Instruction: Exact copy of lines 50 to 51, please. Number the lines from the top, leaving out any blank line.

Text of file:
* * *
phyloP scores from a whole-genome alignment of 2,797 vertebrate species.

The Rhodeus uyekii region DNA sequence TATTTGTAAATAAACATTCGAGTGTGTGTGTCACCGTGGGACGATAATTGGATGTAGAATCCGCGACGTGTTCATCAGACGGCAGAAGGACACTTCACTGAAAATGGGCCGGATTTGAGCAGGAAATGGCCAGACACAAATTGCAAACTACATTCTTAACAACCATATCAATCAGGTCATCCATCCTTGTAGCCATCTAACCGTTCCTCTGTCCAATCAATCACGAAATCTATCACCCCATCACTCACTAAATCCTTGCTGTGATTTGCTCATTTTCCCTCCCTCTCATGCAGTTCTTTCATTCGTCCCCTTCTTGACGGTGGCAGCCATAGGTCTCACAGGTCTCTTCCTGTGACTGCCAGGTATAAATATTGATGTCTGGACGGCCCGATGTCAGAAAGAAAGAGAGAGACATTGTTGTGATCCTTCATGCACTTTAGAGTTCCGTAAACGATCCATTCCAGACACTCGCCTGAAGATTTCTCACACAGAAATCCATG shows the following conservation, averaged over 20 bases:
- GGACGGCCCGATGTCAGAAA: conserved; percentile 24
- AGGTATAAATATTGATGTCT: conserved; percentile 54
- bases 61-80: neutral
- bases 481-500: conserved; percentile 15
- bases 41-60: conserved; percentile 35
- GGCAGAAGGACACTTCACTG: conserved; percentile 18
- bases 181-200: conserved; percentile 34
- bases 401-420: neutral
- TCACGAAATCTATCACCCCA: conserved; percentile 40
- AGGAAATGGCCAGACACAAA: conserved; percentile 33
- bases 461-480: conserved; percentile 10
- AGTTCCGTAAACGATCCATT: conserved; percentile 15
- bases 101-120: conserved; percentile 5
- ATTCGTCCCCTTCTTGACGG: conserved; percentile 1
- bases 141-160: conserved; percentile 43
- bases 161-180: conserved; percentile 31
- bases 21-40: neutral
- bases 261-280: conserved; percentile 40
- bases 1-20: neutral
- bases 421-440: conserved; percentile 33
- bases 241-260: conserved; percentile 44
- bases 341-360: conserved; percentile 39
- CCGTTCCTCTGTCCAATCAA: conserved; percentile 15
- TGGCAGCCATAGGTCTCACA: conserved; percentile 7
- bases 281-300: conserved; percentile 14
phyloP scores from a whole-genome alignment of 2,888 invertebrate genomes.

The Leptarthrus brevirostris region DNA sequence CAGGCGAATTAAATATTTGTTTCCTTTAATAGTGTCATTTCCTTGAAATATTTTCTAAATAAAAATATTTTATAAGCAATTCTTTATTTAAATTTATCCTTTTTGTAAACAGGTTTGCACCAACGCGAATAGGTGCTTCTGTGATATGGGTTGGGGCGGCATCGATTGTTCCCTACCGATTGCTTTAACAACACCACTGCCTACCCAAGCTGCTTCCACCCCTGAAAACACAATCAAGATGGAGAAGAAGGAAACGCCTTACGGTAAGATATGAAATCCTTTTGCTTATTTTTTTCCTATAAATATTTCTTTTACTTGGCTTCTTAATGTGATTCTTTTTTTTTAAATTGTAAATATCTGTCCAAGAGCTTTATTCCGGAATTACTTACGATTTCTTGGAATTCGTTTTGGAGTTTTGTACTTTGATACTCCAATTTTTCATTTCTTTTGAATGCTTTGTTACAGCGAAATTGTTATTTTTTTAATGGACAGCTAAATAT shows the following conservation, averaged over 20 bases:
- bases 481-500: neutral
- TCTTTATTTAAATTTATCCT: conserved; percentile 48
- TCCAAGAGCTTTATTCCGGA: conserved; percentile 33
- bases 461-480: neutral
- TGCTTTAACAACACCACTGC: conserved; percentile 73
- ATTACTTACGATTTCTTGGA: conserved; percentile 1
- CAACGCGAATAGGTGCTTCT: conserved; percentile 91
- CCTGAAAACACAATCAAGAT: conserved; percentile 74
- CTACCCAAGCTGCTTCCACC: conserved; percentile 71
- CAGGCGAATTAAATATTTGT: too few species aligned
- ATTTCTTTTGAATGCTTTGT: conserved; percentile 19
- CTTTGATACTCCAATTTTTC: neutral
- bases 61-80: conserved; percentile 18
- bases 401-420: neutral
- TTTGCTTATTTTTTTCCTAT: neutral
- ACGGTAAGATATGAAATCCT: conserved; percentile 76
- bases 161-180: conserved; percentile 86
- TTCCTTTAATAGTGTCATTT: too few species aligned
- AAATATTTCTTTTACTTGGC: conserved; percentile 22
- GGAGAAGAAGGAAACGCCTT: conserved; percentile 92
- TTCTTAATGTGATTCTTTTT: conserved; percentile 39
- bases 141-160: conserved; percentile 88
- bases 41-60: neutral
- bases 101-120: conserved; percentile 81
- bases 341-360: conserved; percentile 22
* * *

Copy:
- TTCTTAATGTGATTCTTTTT: conserved; percentile 39
- bases 141-160: conserved; percentile 88